THE heartbreaking true story of every mother's worst nightmare has been published in a new book by Valerie Nettles, nearly 23 years after the mysterious and unsolved disappearance of her son Damien.

The Boy Who Disappeared tells of the trauma Valerie and her family have lived through every day since Damien disappeared in Cowes in November 1996, at the age of 16.

Last summer, Damien's disappearance was logged as a cold case, and despite theories, arrests and searches, no trace of the teenager has ever been found.

Valerie, 67, said she feared the story had slipped into urban myth, but said she would never give up trying to find out the truth about what happened.

She said she had been writing the book since the early days.

"It goes back to the very beginning of when Damien went missing. My coping skill was to write everything down to get it out of my head.

"I had lot of pieces of paper with everything written down on, so the book was just a case of compiling it.

"Writing it has not given me any answers, but writing things down over the years has helped.

"I'm not a writer, it is just something I had the urge to do, to tell our true story, what happened to us, blow by blow.

"The experience of losing a son, how he waved goodbye and never came back.

"The dilemma of what to do next, how to get help, the desperation that started and never really goes away, and learning to live with it.

"We are not giving up on Damien at all until there is some sort of finality, even if it is a bag of remains to identify."

The book goes through the family's experience of the investigation, what they perceive as blunders made by the police, arrests made, and searches undertaken.

All essentially proved fruitless, with Damien still missing, no body found and no-one held accountable.

The family turned to a private investigator who is certain he knows what happened, and theories have circulated on the IW for years. Valerie said: "It is very difficult as I have heard so much rumour and speculation.

"Just recently, someone told me in great detail that Damien was punched, fell to the ground and died, and was disposed of by being buried in marshland.

"They were very convinced that actually happened, but no-one has actual concrete facts behind the speculation.

"I fear it has gone into urban legend and with Chinese whispers, enough people telling this story, I'm left wondering if there is any truth to it, or if it is just gossip.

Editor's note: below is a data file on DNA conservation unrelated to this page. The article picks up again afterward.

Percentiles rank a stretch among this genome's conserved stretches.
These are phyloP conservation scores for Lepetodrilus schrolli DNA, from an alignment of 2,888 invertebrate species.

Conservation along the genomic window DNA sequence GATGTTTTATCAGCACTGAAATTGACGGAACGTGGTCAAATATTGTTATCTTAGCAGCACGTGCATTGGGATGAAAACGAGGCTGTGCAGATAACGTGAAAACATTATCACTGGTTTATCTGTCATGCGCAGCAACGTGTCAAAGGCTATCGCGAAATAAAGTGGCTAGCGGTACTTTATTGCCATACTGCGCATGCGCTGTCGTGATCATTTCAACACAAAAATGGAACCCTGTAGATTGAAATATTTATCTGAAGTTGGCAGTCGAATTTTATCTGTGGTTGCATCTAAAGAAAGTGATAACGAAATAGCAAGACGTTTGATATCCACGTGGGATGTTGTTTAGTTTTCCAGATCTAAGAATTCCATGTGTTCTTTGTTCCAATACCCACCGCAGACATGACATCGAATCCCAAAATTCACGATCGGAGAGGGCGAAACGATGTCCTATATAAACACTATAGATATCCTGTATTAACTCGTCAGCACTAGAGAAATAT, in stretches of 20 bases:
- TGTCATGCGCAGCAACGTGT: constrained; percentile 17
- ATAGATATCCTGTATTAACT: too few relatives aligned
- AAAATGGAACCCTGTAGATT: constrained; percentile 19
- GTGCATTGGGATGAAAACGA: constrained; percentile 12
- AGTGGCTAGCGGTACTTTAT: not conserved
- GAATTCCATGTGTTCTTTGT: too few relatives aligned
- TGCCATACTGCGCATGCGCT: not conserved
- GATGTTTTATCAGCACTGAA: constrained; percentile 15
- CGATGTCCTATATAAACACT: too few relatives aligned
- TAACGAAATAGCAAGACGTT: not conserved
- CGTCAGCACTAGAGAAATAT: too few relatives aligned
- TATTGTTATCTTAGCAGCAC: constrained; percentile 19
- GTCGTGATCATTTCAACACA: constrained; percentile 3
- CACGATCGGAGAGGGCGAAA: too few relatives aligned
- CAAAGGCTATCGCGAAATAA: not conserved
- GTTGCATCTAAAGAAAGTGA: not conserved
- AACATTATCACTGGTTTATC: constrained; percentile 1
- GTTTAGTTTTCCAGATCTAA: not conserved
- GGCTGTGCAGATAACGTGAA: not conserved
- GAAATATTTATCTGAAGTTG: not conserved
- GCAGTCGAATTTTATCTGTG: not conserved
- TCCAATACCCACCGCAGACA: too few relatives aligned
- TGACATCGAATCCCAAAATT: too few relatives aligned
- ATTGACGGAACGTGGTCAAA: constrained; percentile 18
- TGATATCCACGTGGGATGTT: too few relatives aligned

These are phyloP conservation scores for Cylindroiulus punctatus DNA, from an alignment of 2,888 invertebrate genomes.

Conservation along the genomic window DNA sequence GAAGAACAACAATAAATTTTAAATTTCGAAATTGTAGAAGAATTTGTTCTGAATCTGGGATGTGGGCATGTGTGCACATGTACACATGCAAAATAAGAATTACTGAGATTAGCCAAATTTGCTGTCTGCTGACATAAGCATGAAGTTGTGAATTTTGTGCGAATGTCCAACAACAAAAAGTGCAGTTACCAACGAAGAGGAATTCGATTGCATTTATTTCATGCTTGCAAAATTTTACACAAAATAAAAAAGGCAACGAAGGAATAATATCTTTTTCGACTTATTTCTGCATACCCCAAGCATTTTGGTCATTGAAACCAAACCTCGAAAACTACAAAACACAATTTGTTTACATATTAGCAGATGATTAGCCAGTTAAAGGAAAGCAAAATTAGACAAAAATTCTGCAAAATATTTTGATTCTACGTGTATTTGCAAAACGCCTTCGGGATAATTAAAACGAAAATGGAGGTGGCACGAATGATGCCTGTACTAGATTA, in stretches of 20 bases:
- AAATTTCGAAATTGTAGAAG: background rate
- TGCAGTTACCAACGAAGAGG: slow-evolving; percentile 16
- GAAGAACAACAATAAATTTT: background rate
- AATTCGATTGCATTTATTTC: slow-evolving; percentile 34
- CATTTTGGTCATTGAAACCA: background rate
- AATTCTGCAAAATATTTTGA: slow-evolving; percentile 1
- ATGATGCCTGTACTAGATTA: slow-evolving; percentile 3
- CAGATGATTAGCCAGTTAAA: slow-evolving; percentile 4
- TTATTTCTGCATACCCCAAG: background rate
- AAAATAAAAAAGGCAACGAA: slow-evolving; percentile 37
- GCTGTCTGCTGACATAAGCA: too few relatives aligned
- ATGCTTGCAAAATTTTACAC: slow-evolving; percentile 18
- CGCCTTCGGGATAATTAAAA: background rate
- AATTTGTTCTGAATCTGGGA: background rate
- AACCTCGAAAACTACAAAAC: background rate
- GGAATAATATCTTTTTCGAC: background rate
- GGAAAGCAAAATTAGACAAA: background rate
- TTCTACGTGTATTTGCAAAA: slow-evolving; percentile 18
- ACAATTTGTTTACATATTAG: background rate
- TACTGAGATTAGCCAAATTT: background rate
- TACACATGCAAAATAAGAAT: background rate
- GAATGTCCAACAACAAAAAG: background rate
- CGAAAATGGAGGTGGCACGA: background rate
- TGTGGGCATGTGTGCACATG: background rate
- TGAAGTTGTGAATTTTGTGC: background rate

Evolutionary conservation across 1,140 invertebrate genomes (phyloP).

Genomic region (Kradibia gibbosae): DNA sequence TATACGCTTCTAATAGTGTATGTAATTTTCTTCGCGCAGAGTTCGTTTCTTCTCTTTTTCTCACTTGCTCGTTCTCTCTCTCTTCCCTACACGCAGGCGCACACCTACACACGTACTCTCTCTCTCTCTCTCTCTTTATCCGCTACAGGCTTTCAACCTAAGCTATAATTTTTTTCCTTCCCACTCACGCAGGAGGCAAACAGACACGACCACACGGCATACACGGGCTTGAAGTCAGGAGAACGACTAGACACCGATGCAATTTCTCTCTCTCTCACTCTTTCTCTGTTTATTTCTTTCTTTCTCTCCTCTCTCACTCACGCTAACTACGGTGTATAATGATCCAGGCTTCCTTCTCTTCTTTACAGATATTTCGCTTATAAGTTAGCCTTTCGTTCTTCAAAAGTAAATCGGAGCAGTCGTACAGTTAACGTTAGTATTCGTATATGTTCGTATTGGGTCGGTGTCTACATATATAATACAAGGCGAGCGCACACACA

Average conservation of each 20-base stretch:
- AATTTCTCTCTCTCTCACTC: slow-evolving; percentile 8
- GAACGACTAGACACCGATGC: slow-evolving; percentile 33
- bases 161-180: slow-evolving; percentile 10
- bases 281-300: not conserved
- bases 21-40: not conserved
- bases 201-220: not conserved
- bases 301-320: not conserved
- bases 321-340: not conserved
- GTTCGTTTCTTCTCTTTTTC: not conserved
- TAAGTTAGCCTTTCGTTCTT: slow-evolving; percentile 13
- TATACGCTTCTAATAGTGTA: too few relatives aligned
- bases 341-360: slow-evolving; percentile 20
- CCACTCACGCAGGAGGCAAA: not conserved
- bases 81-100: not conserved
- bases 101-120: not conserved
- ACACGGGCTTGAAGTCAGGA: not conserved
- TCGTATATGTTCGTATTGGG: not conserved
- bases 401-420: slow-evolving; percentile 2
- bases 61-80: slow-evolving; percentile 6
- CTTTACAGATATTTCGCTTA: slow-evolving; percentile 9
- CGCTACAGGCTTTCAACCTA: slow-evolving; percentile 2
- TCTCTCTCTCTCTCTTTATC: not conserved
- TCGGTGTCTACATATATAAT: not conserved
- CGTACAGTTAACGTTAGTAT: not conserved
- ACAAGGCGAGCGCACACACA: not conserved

"All the rumours come back to the same group and I wonder if these people have family and friends who know something but are too fearful to come forward.

"There is an anonymous Crimestoppers number which is an open door for anyone who knows anything — just phone 0800 555 111.

"For us, things have not got better over the years. I have just learnt to live with it and the book shows whatever situation you are going through, you can persevere and survive."

Valerie believes the investigation would have been more thorough, with more publicity, if it had been a girl that had gone missing.

She said: "Young men go missing all the time. They end up in the river or the sea, or suicide — they are vulnerable.

"I urge young people to stay together on nights out. Look out for each other."

Valerie, husband Ed and their other children, James, Sarah and Melissa, moved to Texas 18 years ago.

It was a wrench for Valerie to leave the Island and she still misses it dreadfully, but her husband found work in the US and the children are all now settled there with children of their own.

Valerie has six grandchildren but a gaping void, wondering what Damien's children would have been like. She said: "I am sure he would have had children and we are deprived of that."

The book can be downloaded to Kindle and is available to buy in paperback format from Amazon, Asda, WHSmith and Waterstones, among other outlets.

Valerie has also begun a petition for a Missing Person Support Bill or Damien’s Law asking for improvements in how missing cases are handled.

To sign it, go to

Don't forget to like us on Facebook and follow us on Twitter.